Two employees working on a praline production line in a food production factory.

Jobs Growth in Manufacturing Slows on Auto Loss

Dec. 3, 2021
Significant gains in miscellaneous durable goods and food production were offset by cuts in the automotive and machinery industries.

Manufacturing jobs growth slowed in November as employment in durable and nondurable goods production rose by 31,000, about 17,000 fewer jobs than the 48,000 industrial jobs created in October. While most other sectors performed well, a sharp loss in motor vehicle and parts employment offset significant gains in miscellaneous durable goods and food production.

The overall economy grew at a similarly slowing rate: The nonfarm private U.S. economy hired 210,000 people in November, and the unemployment rate fell 0.4 points to 4.2%.

Nondurable goods companies, which only employ about a third of the people durable goods production does, actually hired more people on net than durable goods, 16,000 to durable goods’ 15,000. Food manufacturing made up almost half of nondurable goods’ gains, hiring an estimated 7,400 people, while paper and plastics companies hired 2,200 and 1,600, respectively.

The largest industry group for new manufacturing jobs in November was miscellaneous durable goods, a category the Bureau of Labor Statistics uses for difficult-to-classify production including athletic goods like tennis racquets and golf balls. Miscellaneous durable goods manufacturing added 10,000 new hires in total last month, but this was offset almost perfectly by motor vehicles and parts manufacturers, who let 10,000 people go last month after hiring 18,500 in November.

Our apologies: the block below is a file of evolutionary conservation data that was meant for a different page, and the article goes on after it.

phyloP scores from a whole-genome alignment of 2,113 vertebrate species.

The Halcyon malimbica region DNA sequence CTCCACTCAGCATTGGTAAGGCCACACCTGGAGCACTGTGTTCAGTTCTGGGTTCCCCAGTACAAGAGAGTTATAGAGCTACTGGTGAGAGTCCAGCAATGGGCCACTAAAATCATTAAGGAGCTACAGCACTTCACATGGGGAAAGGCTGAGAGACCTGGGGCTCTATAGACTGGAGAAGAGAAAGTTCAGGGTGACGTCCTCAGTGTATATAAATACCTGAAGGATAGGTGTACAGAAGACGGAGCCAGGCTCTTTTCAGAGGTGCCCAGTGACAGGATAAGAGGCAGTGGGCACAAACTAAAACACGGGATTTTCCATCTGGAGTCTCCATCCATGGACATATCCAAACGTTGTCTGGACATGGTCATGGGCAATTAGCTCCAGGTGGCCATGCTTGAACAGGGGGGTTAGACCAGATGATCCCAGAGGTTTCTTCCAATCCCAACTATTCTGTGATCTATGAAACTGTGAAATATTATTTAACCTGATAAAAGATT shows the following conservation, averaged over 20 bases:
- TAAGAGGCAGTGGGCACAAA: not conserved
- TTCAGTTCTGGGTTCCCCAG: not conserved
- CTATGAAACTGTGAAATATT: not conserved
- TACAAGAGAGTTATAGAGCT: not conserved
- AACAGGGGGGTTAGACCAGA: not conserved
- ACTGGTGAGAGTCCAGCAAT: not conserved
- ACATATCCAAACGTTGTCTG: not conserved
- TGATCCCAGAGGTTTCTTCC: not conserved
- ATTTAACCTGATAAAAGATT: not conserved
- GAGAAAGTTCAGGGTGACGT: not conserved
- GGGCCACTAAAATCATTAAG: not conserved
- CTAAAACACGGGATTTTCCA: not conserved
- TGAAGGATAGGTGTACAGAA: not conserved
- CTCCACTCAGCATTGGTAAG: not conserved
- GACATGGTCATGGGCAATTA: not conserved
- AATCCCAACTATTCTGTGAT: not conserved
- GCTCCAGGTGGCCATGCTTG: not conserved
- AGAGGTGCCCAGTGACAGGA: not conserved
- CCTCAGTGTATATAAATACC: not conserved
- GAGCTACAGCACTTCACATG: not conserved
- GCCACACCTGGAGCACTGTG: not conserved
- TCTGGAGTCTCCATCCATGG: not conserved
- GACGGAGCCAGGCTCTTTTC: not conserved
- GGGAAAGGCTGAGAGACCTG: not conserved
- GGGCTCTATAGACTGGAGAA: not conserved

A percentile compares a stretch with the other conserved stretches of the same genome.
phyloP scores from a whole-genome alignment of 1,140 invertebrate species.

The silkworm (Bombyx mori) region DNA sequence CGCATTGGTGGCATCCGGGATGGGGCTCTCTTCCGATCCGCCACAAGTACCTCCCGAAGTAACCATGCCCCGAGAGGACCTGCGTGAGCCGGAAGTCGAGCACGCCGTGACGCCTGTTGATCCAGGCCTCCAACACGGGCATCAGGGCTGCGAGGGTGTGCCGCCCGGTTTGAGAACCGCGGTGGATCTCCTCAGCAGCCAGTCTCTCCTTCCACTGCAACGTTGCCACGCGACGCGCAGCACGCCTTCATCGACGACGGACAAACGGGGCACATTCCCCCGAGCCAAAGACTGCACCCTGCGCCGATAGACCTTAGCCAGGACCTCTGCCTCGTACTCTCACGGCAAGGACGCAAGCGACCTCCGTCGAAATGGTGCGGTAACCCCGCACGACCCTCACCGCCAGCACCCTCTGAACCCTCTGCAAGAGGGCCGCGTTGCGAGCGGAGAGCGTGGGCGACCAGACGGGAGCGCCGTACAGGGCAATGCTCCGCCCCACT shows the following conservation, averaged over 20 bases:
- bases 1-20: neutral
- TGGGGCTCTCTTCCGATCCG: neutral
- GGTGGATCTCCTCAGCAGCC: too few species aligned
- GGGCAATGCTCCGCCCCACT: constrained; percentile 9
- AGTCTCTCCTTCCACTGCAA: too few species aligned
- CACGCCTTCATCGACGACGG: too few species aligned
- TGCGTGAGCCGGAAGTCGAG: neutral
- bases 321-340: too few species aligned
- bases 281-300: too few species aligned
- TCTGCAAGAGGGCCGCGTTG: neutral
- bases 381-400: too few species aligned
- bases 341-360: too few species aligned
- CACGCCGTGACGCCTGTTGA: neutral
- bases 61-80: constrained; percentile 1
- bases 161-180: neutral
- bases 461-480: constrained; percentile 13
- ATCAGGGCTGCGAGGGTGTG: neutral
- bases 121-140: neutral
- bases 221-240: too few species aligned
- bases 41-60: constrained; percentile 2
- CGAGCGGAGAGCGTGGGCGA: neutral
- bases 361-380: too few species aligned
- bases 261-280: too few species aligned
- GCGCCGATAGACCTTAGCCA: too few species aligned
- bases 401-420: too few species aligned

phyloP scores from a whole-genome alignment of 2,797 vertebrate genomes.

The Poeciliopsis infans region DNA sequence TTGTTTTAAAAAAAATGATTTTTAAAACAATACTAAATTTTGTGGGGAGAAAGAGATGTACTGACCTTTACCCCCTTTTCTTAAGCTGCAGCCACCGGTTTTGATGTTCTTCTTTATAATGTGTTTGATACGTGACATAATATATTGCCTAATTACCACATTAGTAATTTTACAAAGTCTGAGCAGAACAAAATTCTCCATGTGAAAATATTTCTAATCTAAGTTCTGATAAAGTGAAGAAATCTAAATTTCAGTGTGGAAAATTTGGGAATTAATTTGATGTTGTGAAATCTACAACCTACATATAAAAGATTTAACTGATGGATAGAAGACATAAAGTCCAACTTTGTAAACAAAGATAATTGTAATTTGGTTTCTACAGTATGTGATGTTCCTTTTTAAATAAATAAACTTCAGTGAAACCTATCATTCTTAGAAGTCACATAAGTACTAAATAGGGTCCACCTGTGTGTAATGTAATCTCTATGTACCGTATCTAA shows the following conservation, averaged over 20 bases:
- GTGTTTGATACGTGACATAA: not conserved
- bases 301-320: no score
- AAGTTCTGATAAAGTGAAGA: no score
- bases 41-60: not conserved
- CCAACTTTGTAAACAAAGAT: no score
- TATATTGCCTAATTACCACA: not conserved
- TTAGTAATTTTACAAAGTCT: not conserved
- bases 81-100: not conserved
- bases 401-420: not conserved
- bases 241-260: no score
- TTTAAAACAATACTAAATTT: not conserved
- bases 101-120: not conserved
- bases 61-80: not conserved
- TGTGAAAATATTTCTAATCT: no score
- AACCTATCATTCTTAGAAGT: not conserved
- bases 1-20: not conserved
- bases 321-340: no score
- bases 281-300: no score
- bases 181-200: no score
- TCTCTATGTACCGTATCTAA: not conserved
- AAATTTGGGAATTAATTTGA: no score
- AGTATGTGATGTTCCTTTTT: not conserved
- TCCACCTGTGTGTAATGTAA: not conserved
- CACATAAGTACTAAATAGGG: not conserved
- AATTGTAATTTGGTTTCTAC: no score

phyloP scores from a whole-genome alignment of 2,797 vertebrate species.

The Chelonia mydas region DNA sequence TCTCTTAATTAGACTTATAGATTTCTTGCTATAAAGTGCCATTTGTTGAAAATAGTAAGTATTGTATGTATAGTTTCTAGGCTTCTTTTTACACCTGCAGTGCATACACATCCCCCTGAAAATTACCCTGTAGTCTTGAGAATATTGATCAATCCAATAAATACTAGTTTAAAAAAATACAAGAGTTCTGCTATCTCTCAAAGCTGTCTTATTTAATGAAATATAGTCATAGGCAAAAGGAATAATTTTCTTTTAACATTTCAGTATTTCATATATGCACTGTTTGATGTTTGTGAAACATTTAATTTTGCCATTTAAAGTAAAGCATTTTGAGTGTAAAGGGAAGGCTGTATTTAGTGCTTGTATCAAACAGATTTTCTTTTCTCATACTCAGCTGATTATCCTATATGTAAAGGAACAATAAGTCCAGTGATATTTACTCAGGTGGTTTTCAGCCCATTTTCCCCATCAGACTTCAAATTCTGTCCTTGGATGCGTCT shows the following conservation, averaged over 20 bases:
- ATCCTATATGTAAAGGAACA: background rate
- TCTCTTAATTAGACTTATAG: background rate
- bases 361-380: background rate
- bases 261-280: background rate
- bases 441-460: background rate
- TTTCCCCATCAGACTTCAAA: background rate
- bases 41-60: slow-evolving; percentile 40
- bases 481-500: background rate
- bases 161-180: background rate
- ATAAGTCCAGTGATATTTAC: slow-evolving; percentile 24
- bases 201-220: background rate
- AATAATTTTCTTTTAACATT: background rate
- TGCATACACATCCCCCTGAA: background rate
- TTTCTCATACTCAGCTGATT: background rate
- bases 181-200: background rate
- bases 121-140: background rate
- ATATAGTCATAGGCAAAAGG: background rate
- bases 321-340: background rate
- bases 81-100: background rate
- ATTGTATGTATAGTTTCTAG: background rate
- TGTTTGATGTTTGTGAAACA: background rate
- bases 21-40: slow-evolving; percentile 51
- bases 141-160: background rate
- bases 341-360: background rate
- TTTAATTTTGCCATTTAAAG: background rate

Fabricated metal goods companies hired about 8,000 more people, and electrical equipment and appliances, nonmetallic mineral products, and wood products all also added more than a thousand new employees. The Bureau of Labor Statistics noted that “a major strike” brought machinery employment down by an estimated 6,000 people. That’s likely a reference to the monthlong Deere & Co. strike, which affected about 10,000 agricultural equipment workers represented by the United Auto Workers.

About the Author

Ryan Secard | Associate Editor


Focus: Workforce and labor issues; machining and foundry management

Associate Editor Ryan Secard covers topics relevant to the manufacturing workforce, including recruitment, safety, labor organizations, and the skills gap. Ryan has written IndustryWeek's Salary Survey annually since 2021 and has coordinated its Talent Advisory Board since September 2023.

Ryan got started at IndustryWeek in August 2019 as an editorial intern and was hired as a news editor in 2020 before his 2023 promotion to associate editor, talent. He has a Bachelor of Arts in English from the College of Wooster.

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